Two states in particular seem like notable opportunities for AFP this year. In Illinois, Gov. Bruce Rauner is well-liked by your group and is pushing major changes, and in Nevada, where AFP is very active, Republicans hold the reins of state government after a landslide in 2014. What are you seeing and hoping for in those states?
Nevada is perplexing. Gov. [Brian] Sandoval and some in the legislature have chosen, for whatever reason, to go after bigger-government policies. They're going after tax increases and more spending. We're opposing it, and it could harm Republicans in that state for a long time. They finally get a majority and what do they do with it?
In Illinois, Gov. Rauner may become one of the bolder governors in the country. He really ran on an unabashed free-market agenda. He has the opportunity to be the next Scott Walker—not presidentially, but from the standpoint of policy victories in a blue state.
That's a very blue state. How can he find success?
One thing we've found in some of these blue states is having political leadership that will go big and go fast. That seems to be what Gov. Rauner is doing in Illinois.
Looking back at last year's Senate races, do you think AFP's decision to go really big, really early in defining some Democratic senators with TV ads was ultimately responsible for those incumbents losing and Republicans winning back the Senate?
A lot of times, senators vote figuring that by the time two or three years go by, the public will forget and they'll be able to skate away from their record. On Obamacare, those decisive votes were in 2009 and 2010, and yet these incumbents in 2014 were held accountable on that issue. Hopefully, that will hang in the air for incumbents of both parties, that time is not a salve and you're going to be held accountable.
Do you plan to reboot that strategy for 2015 and 2016?
We'll make those decisions down the road. I could tell you, but I'd have to kill you!
Sen. Harry Reid, as much as anyone, really singled out Americans for Prosperity and the Kochs in 2013 and 2014. Do you have any particular plans to single him out ahead of his reelection?
AFP has had an aggressive chapter in Nevada now since early 2010, involved in issues and holding legislative leaders accountable. I suspect we'll continue doing that in Nevada, and I'll leave it at that. It'll be interesting to see if he—well, I'll leave it at that.
Would you be interested in finishing that thought?
No, I would not!
Also on the subject of driving the political conversation, there's going to be a big conversation among conservatives over the next year about the Republican presidential nominee. What role if any does AFP plan to play?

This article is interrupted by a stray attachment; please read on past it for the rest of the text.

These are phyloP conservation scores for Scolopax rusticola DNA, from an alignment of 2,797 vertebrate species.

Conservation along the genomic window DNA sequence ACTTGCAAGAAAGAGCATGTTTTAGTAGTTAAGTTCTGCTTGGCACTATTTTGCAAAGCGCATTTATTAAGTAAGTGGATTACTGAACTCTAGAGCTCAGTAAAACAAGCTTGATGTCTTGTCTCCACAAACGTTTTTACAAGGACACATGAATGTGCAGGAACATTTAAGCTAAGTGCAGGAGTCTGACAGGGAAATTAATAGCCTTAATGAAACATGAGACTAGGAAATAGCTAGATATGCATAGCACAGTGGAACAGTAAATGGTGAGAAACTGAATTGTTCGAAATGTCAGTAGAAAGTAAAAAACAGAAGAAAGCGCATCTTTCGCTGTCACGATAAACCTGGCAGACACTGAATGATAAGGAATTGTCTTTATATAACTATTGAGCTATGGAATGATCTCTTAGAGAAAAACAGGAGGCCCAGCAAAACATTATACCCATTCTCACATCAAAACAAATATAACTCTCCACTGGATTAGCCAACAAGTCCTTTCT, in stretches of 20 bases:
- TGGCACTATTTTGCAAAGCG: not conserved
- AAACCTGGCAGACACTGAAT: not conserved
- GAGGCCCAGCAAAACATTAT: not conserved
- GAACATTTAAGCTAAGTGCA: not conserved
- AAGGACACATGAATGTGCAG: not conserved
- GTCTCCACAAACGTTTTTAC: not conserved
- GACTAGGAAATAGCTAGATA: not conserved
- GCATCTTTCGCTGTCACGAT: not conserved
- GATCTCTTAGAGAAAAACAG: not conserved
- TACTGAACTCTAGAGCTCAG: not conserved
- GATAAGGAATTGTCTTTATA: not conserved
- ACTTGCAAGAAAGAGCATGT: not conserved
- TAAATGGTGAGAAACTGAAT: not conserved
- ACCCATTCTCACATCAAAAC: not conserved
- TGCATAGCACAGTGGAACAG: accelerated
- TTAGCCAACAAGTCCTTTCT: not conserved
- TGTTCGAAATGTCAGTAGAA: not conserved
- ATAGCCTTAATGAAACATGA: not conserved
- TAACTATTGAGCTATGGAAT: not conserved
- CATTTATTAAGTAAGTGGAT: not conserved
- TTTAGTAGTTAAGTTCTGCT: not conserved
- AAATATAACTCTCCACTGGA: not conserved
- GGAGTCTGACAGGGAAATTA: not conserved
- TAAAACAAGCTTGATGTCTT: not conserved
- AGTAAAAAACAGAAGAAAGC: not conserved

This is the deepest, most accomplished field of Republicans seeking the nomination since, I believe, 1980. These are some accomplished governors and senators and private-sector folks. AFP has not gotten involved in federal-level primaries for the most part, and we're always careful not to close off options, but there's no plan right now to get involved in any way in the primaries. We do hope two things happen though. First, that there's a really healthy debate about how to get the economy really moving. And secondly, we want to work to see as many candidates as possible take specific issue stands on economic issues. Not just have a five- or eight-minute stump speech, but to get specific.
I'll give you an example. It was encouraging to see Ted Cruz at the Iowa Ag Summit stand up and say renewable fuel standards are wrong. Good for him. Gov. [Jeb] Bush did a lighter version of that. We hope to see more of these candidates tell us where they are on the Farm Bill, and as president what will they do about a Farm Bill. On tax reform, let's be specific and not just say "I want flatter, lower rates." We're going to be pushing these candidates to get as specific as possible.
And by the way, we're not endorsing Ted Cruz or anyone. That's just one example that happened recently. And there's another example, of Gov. Walker signing right-to-work.
Yet you were probably disappointed by what he said about renewable fuel standards.
I was. But again, I don't want to single him out because he signed right-to-work this past week. That's why I'm saying it's one of the most accomplished fields we've had. Look at Marco Rubio, in 2011 and 2012, he has over a 90 percent AFP voting record. Rand Paul as well. So I want to be very careful, I'm not trying to single anybody out.
This article is from the archive of our partner National Journal.